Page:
Brooklyn, the New York borough that houses more than its fair share of gifted artists, also shelters noteworthy shutterbug Amy Lombard. After training at the Fashion Institute of Technology, and a gig with TIME Magazine, Ms. Lombard continues to craft challenging photos with her lens. Our interview with her will help developing artists and creatives get out of the darkroom and learn what it takes to be a photographer.
Can you recall the moment when you decided to commit to photography professionally?
From the moment I picked up a camera! From day one it was the only thing that made sense. The decision to create a career for myself in the photography world was an obvious choice.
Life as a photographer, indeed as any variety of artist, can be vexing at times. What are the unique hurdles someone faces with a photography career? In contrast, what are the advantages also unique to the profession?
Absolutely. It’s pretty safe to say not many people go into an art-related field hoping to make “the big bucks.” I mean, sure, that’s a plus for those who find success in this field. But artists go into this field because they are passionate about what they do. That said, I find that for people just starting out, my peers and self included, specifically with the internet more often than not, people expect to use your work or do things for free. Being put in this position is one of the biggest challenges in making a living for yourself working as a freelance photographer.
For our students’ benefit, could you outline a typical day-in-the-life as a top photographer?
I think that depends on how you define a top photographer. A top photographer to me is someone who eats, sleeps, and breathes photography — wakes up to emails from editors and travels all over the world making work. Here is the cold hard truth: It’s not always that glamorous. Some photographers who I look up to tremendously still have to work a 9-5 job in order to fund their personal work. A typical day for them would include working eight hours and then coming home and working some more on their photography.
Which classes in college (or high school) have proven the most relevant to your job today?
Any class that involved hours and hours of critiquing (though admittedly at the time felt long and painful) have proven to be the most important to where I am at today. Being able to talk freely and open about your work is a tremendous and important skill to have.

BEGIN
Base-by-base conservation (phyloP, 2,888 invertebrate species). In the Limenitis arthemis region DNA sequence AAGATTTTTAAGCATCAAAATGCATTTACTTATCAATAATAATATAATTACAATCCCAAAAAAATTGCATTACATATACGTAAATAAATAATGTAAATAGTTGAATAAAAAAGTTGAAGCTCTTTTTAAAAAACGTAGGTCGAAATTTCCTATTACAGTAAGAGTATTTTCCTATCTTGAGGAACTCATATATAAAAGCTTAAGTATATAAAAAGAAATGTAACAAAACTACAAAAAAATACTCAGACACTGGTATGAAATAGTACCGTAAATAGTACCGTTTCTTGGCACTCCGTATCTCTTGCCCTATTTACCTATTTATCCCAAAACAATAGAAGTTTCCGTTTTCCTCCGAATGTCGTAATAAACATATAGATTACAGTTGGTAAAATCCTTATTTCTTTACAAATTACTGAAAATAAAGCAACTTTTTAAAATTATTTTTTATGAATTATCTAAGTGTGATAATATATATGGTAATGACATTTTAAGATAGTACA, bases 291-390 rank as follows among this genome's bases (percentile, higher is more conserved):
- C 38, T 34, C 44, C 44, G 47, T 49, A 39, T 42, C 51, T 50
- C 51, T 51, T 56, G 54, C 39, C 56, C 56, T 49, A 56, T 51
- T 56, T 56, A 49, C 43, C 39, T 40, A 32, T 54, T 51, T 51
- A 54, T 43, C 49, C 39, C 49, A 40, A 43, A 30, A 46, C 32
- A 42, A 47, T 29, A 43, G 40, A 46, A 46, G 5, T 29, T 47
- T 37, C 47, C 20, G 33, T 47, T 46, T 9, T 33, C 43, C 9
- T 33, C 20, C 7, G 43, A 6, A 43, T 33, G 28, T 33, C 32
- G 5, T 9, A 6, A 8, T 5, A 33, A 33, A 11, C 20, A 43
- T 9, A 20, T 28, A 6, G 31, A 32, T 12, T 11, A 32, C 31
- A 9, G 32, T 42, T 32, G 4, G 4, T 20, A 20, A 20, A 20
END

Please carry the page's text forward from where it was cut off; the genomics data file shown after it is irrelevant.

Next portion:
What personality traits could help, or hinder, someone from success in professional photography?
Confidence is key in anything you hope to pursue. If you don’t believe in yourself and your own work, why should collectors or editors?
What are the common misconceptions of photography (both as an art form and a career) that you’d like to dispel?
“Nobody shoots film anymore.” When people says this it makes me cringe. Kodak might not be doing so well, but people do still shoot film.
Some people believe that photography requires talent that cannot be taught. What is the value, or detriment, of pursuing a formal education in photography?
The thing [about] an education in photography is that people aren’t waiting till you graduate to hand you a job. Having a bachelor’s degree in photography isn’t some golden ticket. What it comes down to is this: you either have it or you don’t. That statement isn’t meant to undermine the importance of a formal education in photography. For me, it has been valuable beyond words. It helped me fully develop my vision and figure out what I wanted to say, and how I would express it. Whether you’re traveling the world or in a classroom, everyone learns in different ways.
Your Web presence immediately catches and maintains our attention. (Students: Visit her site, www.amylombard.com, asap!) How has social media played an impact on your career?
I am very grateful for social media. Without [it], people probably wouldn’t know my work at all. I should mention it’s also because of social media that I was able to fund my first book! (I recently successfully funded a Kickstarter project to produce a book of my work, “Happy Inside.”) In addition, the Internet has given me the chance to connect with photographers from all over the world that I wouldn’t otherwise get the chance to talk to.